[ MW398 ]
Having read Andy of Old Glory's blog, he was expecting me to go of on some rant about the views expressed in the article. Well, I hope I can surprise him, and a few others that actually know me, and instead ask a simple question, what was the point of the said article? [ and then have a minor rant ]
If it was to generate heated discussion then so be it. If it was to make some relevant point regarding wargaming then please enlighten me as to what that point was, otherwise why was the author given the oxygen to write such a piece.
For any persons that doesn't buy Miniature Wargaming, the article was titled 'The look of the Thing,' and if I understand the thinking correctly, Arthur Harman authored his piece to complement the comments of Neil Shuck, who also writes for the same magazine.
The opening paragraph quotes Neil Shuck, ' Miniature Wargaming is actually quite a complex hobby, its not just about the wargame rules and game, but about collecting,assembling and painting model soldiers and that it could be weeks,or indeed months or years before an army is painted or ready to be put onto a field of battle. This is a huge hurdle and has surely put off untold numbers of would be wargamers due to the large commitment of time,resources and skills required.'
Arthur Harman then concurs and states that because of this he had been put off many campaigns and/or periods. The author then witters on about how it is more enjoyable to play Chess with a simple set of pieces as opposed to a Franklin Mint set? There is of course more text, before the conclusion which is;
choose a smaller scale of wargames figure so you can afford more, [ really, never thought of that, witness my massive 6mm Napoleonic armies .]
Adopt one pose, as opposed to individual poses? [ brilliant ]
Purchase figures in great coats [ easier to paint, no good for ancients though Arthur. ]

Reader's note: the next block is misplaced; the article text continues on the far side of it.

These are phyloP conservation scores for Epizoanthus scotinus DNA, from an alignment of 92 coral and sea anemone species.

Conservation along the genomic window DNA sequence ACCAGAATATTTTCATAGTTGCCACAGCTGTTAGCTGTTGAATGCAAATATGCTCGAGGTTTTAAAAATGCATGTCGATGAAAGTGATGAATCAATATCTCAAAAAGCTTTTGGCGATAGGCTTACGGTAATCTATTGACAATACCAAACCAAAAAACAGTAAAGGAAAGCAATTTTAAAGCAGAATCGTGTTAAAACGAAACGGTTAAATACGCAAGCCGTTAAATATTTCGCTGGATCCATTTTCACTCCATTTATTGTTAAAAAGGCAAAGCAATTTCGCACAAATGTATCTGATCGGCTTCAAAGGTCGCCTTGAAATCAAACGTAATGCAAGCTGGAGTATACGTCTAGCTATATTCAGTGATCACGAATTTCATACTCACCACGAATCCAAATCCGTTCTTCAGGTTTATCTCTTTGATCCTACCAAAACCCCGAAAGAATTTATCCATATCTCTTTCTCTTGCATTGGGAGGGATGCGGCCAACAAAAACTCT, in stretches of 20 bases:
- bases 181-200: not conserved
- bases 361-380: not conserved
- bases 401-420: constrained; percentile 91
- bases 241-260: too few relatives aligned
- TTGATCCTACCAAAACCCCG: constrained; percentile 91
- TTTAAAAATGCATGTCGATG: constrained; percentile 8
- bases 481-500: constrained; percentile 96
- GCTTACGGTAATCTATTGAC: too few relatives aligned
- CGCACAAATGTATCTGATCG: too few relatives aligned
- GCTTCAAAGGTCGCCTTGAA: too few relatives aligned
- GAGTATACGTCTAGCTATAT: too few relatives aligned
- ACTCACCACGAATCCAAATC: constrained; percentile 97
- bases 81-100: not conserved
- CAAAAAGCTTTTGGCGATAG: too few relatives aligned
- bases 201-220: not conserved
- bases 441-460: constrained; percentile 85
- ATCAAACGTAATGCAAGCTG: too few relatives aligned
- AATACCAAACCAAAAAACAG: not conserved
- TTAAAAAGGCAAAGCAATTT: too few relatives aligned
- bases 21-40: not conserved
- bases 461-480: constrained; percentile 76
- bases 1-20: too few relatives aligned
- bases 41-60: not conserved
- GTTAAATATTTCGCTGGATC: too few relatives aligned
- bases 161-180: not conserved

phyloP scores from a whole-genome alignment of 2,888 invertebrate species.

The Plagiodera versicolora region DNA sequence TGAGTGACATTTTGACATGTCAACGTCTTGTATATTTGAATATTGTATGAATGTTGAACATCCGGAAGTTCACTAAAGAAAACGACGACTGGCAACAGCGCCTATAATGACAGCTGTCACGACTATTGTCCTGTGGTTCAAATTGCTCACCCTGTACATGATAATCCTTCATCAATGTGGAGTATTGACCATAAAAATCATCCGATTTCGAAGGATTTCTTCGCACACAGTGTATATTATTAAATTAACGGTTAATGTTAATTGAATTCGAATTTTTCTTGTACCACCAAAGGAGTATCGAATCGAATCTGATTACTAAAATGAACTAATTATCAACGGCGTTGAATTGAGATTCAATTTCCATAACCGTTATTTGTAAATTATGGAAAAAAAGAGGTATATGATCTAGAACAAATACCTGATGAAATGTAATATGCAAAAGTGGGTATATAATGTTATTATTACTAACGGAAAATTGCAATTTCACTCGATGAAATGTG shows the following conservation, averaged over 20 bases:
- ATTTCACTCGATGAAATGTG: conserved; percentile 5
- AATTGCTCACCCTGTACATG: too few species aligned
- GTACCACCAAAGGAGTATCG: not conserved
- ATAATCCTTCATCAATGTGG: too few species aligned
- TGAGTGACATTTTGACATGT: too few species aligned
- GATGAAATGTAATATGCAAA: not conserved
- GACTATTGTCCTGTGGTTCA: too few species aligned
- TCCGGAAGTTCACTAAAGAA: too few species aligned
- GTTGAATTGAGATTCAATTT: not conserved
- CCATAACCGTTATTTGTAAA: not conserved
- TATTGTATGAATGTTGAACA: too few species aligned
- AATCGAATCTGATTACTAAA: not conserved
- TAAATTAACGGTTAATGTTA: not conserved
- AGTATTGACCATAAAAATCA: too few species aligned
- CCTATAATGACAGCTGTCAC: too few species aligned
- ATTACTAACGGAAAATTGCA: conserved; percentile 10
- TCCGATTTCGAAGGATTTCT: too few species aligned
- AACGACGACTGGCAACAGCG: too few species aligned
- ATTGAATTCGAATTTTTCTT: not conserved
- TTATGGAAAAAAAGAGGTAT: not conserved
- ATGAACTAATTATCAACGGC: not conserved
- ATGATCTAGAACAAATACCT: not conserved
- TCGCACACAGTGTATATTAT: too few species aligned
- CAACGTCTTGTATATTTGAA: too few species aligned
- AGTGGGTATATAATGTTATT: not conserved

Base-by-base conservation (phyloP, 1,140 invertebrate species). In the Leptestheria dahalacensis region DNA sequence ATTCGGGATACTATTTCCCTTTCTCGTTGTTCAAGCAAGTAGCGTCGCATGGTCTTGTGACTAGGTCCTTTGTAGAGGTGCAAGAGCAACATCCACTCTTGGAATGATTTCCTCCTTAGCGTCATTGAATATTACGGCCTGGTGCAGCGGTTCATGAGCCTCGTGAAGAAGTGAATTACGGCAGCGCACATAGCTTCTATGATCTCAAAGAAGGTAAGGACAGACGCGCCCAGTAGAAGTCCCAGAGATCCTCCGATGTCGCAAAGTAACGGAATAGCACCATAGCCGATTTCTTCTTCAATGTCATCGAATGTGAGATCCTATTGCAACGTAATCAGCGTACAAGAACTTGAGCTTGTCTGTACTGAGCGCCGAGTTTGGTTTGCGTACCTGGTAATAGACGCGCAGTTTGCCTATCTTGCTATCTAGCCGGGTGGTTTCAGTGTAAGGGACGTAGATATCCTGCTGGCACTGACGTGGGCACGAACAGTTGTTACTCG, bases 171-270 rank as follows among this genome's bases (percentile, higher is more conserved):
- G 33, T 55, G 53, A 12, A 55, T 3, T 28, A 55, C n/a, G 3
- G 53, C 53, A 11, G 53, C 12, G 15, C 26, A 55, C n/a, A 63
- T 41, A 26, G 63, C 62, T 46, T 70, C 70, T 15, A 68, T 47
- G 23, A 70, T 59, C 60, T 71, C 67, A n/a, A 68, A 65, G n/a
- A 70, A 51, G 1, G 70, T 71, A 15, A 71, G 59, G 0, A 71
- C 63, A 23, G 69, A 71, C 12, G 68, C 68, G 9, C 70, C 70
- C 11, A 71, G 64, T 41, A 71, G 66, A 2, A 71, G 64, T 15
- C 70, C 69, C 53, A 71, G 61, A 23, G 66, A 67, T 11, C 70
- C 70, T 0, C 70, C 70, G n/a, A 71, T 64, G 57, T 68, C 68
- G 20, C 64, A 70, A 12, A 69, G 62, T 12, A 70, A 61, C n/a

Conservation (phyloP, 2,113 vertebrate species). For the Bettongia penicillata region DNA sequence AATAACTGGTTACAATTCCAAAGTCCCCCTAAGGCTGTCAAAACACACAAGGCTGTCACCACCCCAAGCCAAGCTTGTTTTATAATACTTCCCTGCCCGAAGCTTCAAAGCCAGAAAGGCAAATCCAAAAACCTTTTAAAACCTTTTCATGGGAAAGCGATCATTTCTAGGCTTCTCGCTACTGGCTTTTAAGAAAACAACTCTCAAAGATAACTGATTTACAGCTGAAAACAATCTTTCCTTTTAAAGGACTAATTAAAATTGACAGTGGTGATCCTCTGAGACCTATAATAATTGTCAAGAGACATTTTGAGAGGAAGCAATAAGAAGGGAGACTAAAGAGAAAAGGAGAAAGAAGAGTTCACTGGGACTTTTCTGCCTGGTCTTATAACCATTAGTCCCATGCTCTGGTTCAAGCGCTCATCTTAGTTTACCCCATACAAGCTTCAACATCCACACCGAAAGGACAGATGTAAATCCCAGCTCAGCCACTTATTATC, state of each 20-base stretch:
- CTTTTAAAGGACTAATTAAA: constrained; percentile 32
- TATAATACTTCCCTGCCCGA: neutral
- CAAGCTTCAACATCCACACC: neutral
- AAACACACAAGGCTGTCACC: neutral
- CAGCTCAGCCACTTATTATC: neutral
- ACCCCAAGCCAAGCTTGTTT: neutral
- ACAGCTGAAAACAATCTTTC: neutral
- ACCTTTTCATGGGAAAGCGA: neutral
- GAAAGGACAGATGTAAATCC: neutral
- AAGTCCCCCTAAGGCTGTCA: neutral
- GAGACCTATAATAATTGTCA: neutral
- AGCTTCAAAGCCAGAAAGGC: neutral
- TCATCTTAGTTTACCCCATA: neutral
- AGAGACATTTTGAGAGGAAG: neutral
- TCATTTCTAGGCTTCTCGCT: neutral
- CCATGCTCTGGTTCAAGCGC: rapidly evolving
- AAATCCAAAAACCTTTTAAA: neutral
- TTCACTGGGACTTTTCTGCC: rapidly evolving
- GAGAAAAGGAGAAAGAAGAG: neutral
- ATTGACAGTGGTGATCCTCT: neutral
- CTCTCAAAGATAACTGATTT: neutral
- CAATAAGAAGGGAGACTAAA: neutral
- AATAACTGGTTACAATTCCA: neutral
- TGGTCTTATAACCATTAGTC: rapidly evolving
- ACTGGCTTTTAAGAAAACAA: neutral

Abandon shading, highlighting, etc. [each to their own but if you want to try, then why not?]
Forsake elaborate basing techniques and instead go for a greenish brown mud effect. [ preferably with a very large brush to slap the paint on ]
Don't feel embarrassed that your troops may not be as well painted as your opponents. [ Pretty obvious I would have thought Arthur ]
He then attributes the quote regarding dressing ones troops in various colours they will still run away, to Marshal Murat, [ I always thought it had been the deposed Bourbon King of Sicily who said that, but what do I know ]
The crux of the argument is, 'Well painted armies at shows, in magazines and on the internet put new starters off wargaming, therefore dumb/ dull things down to snare these would be wargamers. Dont spend time on researching the uniforms, dont base them well, dont spend time on the figures because in reality you wouldnt be able to see that wonderful paint job.'
Well I've read some guff over the years, and this ranks as more of the same. When I started wargaming, the few shows I attended had very basic painted armies, on poor terrain, it was still inspirational in my eyes, however as wargamers like Peter Gilder and others started to come to the fore I wanted to up my game. I will never attain the brilliance of a Doug Mason, but I still try, and that is part of the fun. Not everyone can paint brilliantly, but dumbing this down is definitely not the answer.
Arthur Harman's theme runs through a lot of the thinking in our society now. If you cant win, change the rules so no one loses, ergo they wont be disappointed or upset, now that's a great idea to prepare children for modern life.
Perhaps an article showing that you dont need to start with an army, but instead just a small force that could be built upon over a matter of time would have been more useful, or even a simple how to paint some toys could have helped, but writing three pages saying that beautiful toys are putting people off wargaming if frankly pathetic.
I also think the Editor, Henry Hyde, should give some serious consideration to the content of the magazine he is responsible for, more stuff like this cannot help his circulation. Anyway minor rant over.